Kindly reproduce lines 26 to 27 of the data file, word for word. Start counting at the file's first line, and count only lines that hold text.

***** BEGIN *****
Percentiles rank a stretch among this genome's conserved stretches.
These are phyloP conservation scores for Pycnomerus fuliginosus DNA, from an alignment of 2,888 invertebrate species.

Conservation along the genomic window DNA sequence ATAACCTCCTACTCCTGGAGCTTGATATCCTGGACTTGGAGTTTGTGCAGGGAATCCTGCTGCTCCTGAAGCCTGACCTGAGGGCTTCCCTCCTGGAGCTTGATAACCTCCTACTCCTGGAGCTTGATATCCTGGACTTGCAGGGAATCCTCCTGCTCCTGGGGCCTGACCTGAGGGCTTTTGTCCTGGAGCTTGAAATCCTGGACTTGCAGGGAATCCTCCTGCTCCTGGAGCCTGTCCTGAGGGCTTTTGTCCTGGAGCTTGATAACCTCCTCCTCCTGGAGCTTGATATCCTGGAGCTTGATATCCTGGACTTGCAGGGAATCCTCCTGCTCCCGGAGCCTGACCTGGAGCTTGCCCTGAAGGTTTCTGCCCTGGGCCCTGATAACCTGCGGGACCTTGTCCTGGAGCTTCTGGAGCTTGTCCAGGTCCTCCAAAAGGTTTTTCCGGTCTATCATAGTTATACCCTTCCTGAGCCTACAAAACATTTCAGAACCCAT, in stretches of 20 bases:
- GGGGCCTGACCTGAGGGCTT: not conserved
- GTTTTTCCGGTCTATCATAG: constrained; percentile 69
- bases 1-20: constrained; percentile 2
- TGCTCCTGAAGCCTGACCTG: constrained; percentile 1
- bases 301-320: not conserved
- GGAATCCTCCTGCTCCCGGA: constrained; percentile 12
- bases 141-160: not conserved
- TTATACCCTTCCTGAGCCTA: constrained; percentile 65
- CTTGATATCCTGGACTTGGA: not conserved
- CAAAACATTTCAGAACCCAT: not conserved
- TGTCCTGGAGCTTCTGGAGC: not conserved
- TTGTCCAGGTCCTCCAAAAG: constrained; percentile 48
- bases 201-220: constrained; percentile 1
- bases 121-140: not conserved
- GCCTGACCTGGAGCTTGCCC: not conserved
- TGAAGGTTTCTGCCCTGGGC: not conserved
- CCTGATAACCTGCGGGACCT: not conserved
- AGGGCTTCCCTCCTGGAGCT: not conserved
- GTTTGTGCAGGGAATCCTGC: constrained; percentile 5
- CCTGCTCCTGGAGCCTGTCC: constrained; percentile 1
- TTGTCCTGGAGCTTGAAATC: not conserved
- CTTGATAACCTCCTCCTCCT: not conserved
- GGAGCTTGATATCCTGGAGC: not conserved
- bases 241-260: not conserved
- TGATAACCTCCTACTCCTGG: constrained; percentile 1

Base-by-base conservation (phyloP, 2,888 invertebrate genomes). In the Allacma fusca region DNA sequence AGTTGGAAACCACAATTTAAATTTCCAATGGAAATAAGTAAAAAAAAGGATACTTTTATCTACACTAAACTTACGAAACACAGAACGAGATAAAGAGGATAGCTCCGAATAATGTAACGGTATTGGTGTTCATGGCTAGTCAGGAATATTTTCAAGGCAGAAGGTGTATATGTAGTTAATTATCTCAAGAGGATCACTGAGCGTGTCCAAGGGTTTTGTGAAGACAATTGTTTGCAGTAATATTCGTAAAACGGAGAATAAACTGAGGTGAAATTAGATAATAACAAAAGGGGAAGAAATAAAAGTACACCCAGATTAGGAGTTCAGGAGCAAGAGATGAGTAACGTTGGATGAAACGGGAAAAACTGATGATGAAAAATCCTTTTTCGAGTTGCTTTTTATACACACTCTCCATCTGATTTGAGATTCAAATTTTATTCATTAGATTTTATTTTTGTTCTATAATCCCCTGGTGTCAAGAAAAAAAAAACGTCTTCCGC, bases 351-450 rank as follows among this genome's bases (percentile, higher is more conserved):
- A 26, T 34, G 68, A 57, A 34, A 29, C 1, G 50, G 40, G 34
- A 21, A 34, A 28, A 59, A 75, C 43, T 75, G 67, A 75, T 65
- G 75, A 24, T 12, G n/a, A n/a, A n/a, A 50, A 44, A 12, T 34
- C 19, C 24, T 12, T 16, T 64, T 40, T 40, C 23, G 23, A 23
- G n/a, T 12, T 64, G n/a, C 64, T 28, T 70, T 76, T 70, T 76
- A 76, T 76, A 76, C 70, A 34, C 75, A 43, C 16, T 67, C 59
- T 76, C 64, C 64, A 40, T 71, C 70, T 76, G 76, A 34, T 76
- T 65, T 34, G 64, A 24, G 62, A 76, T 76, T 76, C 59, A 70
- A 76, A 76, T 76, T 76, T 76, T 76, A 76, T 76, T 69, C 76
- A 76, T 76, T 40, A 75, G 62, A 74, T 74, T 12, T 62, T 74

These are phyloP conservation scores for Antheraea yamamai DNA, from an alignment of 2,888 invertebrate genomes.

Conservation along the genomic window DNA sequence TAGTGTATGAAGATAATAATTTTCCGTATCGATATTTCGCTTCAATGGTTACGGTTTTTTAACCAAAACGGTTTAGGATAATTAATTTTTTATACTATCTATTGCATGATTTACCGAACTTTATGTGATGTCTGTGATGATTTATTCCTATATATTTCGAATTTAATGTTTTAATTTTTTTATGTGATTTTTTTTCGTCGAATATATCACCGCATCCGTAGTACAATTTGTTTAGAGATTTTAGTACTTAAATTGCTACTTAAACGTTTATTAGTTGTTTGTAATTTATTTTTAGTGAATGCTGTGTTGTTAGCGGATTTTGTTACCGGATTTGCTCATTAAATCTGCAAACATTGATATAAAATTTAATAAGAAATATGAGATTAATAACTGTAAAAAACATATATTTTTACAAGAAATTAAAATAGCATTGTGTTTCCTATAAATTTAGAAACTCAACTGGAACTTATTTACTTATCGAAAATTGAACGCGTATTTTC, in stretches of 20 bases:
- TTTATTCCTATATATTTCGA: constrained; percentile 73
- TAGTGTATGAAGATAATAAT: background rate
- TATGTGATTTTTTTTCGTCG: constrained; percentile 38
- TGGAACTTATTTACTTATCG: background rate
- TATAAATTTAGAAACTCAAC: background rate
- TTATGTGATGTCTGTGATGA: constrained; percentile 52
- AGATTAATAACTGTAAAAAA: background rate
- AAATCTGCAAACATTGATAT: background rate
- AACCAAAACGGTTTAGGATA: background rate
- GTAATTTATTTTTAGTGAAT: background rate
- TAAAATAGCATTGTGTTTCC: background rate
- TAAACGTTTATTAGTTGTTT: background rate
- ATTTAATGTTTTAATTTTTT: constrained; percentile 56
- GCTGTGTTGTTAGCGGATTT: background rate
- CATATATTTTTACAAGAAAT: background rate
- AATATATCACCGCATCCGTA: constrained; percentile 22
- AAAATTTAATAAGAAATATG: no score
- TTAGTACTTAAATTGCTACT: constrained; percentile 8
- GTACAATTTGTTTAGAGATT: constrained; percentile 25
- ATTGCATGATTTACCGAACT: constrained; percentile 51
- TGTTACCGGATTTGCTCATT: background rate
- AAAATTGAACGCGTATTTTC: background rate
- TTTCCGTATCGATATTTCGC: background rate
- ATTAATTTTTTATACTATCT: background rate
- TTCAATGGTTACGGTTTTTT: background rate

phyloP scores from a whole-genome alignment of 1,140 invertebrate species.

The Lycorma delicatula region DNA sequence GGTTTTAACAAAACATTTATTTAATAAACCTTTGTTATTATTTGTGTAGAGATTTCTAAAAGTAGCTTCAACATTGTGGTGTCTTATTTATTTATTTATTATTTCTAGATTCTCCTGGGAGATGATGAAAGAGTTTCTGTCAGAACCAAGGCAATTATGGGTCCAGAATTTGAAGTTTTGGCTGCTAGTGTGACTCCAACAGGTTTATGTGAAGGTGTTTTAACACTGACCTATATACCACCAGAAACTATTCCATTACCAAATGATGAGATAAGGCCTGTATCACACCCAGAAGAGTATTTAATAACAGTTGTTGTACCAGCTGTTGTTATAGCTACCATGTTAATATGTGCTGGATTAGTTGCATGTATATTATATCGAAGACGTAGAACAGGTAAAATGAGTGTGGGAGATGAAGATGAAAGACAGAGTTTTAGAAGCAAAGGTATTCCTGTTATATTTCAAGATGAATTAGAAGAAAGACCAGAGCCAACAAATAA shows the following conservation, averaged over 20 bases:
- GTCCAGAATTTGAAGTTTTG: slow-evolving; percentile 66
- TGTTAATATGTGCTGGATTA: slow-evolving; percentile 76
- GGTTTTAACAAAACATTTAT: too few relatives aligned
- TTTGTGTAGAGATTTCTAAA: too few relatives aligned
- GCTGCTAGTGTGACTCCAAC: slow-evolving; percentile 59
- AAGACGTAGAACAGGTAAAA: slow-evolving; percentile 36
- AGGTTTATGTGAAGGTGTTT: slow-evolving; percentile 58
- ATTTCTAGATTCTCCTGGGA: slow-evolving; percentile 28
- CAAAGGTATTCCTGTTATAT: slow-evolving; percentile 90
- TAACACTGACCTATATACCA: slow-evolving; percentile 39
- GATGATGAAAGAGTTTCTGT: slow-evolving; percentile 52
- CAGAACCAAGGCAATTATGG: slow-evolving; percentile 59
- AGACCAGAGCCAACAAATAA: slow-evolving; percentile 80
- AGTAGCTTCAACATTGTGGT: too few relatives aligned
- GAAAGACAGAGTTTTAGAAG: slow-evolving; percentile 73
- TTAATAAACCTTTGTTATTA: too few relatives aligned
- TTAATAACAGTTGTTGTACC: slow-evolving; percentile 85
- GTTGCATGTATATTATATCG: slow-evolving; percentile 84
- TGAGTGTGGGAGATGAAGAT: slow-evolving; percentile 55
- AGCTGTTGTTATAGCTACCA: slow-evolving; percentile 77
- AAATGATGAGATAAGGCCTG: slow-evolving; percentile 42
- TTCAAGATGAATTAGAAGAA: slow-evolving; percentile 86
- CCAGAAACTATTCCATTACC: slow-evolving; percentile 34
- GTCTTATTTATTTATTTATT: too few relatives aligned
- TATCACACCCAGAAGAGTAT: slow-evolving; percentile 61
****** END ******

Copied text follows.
- GGAGCTTGATATCCTGGAGC: not conserved
- bases 241-260: not conserved